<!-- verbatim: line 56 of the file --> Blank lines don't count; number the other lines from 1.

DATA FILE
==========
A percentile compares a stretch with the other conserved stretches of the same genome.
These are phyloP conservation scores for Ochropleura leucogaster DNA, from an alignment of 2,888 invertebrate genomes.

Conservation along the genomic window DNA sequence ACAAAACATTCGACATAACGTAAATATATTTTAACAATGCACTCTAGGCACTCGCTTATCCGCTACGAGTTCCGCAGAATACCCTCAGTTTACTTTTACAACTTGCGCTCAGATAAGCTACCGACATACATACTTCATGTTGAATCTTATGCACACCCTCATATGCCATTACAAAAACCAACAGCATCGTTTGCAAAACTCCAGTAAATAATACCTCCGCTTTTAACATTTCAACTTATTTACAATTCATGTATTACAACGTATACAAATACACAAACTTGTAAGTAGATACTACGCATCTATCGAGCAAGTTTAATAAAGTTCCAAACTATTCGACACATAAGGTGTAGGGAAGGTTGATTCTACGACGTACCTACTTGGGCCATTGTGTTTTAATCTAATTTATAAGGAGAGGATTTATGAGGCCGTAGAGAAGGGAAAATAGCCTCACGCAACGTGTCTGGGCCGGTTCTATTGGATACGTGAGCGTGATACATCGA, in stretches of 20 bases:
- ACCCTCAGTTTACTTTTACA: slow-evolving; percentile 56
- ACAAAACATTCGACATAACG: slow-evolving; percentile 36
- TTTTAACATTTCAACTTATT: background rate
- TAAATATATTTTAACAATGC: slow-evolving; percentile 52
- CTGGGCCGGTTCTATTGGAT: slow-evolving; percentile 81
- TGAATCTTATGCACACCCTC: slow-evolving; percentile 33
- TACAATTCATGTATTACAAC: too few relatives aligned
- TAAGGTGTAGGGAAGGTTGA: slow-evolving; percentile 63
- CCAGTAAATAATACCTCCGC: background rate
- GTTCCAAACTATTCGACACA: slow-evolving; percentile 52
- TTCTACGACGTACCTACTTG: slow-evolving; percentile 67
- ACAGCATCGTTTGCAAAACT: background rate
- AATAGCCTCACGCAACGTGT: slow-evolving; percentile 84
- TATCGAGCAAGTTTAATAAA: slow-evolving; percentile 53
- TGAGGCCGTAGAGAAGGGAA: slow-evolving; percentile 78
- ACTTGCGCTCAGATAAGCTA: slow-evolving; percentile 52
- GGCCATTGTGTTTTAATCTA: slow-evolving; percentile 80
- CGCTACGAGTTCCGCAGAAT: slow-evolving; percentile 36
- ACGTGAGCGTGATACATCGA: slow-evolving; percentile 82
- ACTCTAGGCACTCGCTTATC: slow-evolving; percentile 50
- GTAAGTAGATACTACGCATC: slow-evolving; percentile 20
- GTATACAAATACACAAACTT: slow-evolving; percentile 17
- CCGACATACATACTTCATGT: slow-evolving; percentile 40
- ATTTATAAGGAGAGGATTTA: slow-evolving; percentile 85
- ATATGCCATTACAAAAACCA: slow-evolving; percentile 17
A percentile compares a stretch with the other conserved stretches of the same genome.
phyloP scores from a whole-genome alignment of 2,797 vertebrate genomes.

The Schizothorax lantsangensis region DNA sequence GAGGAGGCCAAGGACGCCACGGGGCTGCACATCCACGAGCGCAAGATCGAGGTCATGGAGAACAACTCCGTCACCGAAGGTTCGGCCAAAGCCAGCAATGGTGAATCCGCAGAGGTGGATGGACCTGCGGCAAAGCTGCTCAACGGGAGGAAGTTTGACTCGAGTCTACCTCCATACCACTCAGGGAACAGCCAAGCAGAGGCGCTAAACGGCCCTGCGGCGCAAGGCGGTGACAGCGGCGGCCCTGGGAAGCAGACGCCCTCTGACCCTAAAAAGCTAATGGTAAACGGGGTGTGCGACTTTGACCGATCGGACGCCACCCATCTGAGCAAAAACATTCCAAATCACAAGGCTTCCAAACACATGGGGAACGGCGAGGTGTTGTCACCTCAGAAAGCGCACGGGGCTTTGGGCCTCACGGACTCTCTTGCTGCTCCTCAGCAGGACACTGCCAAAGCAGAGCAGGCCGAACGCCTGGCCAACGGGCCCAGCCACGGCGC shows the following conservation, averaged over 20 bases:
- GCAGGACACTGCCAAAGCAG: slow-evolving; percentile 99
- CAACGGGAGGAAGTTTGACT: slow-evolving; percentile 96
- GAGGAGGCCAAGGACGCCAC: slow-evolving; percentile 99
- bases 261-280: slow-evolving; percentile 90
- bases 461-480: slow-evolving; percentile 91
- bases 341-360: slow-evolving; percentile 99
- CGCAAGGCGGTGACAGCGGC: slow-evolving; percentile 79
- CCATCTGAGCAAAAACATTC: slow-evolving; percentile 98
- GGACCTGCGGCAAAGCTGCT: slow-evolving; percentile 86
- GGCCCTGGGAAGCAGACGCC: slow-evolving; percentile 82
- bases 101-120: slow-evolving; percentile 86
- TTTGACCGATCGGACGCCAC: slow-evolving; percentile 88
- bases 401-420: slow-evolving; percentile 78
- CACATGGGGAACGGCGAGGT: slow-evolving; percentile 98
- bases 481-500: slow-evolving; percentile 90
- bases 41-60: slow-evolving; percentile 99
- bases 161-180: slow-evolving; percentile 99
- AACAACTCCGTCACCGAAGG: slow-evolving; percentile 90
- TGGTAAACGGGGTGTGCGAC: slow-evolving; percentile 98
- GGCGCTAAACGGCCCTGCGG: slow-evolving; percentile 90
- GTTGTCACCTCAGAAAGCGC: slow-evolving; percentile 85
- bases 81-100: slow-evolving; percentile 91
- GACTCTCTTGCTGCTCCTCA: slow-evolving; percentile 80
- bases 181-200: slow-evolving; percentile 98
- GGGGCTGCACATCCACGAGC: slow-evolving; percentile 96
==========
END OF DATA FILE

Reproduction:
- GGGGCTGCACATCCACGAGC: slow-evolving; percentile 96